Illegal Exporting of IED Components Lands Singapore Native in Prison

2017/06/08

By: Ashleigh Foor

Illegal exporting of goods lands Singapore native, Lim Yong Nam (aka Steven Lim), 43, in a lot of trouble. Forty months in prison kind of trouble to be exact. On December 15, 2016 Lim plead guilty to charges of conspiracy to defraud the US.

The conspiracy involved Lim’s and others’ involvement in the shipment of thousands of radio frequency modules from a Minnesota-based company to Iran.  The frequency transmitting technology used in these modules is related to that which connects office computers and printers wirelessly. The same technology is also used for remote detonation systems. Connected with the right antenna, the wireless capabilities can stretch 40 miles. But this technology was not shipped with the intention of setting up networks in an office building. Of the 6,000 modules shipped from Minnesota to Iran, 14 were later found in Iraq in unexploded improvised explosive devices (IEDs). According to case files, IEDs were the main source of American casualties in Iraq from 2001-2007.

Charges were first filed against Lim in June 2010, when he plead guilty to falsifying documents and breaking US law in order for 6,000 modules to ship from Minnesota to Singapore and finally to Iran through 5 shipments.  Lim admitted that he and his co-conspirators were aware of US restrictions on shipments to Iran and made false statements to indicate Singapore as the final destination.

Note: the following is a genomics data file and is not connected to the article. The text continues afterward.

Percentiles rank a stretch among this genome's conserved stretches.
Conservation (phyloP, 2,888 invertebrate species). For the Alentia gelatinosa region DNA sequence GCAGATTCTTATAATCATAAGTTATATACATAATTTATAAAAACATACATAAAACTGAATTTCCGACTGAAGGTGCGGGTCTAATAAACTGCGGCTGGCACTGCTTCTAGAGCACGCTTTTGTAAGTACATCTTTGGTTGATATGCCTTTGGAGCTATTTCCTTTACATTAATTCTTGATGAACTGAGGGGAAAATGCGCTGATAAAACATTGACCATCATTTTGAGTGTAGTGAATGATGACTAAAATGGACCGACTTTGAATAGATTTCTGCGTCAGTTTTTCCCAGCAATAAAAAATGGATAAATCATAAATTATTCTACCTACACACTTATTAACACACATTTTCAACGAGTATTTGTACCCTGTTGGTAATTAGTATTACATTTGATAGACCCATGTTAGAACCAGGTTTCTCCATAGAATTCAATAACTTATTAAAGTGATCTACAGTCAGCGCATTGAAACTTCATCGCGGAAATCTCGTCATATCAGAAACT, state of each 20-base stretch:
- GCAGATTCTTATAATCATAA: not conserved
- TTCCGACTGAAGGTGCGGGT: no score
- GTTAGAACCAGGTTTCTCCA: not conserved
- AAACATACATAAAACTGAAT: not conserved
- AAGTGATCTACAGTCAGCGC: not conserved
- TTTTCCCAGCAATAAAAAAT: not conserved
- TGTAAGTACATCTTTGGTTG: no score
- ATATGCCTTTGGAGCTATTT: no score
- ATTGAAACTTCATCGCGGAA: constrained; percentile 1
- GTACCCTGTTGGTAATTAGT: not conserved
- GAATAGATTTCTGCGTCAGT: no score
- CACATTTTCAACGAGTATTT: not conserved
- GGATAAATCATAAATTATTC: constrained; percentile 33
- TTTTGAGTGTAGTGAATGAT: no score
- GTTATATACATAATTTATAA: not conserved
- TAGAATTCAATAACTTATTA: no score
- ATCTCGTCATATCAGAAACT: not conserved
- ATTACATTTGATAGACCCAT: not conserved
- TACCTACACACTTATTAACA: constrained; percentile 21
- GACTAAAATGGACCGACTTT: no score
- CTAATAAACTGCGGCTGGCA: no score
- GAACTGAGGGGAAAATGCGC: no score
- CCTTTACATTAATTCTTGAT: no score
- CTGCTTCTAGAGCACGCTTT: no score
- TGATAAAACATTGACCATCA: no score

After reaching Singapore, these shipments were combined with other electronic devices and stored with a freight forwarding company before being re-exported to Iran. There is no evidence of Lim having any physical contact with the modules.

From 2008 to 2009 several of these modules originating from Minnesota were found in Iraq being used for the remote detonation system for IEDs. With US request for extradition, Indonesia detained Lim in 2014. After being extradited to the US in 2016, Lim plead guilty to charges of conspiracy against the US and will be deported after his sentence.

Interestingly, the Minnesota supplier has not been charged for any violations related to the exports in question.

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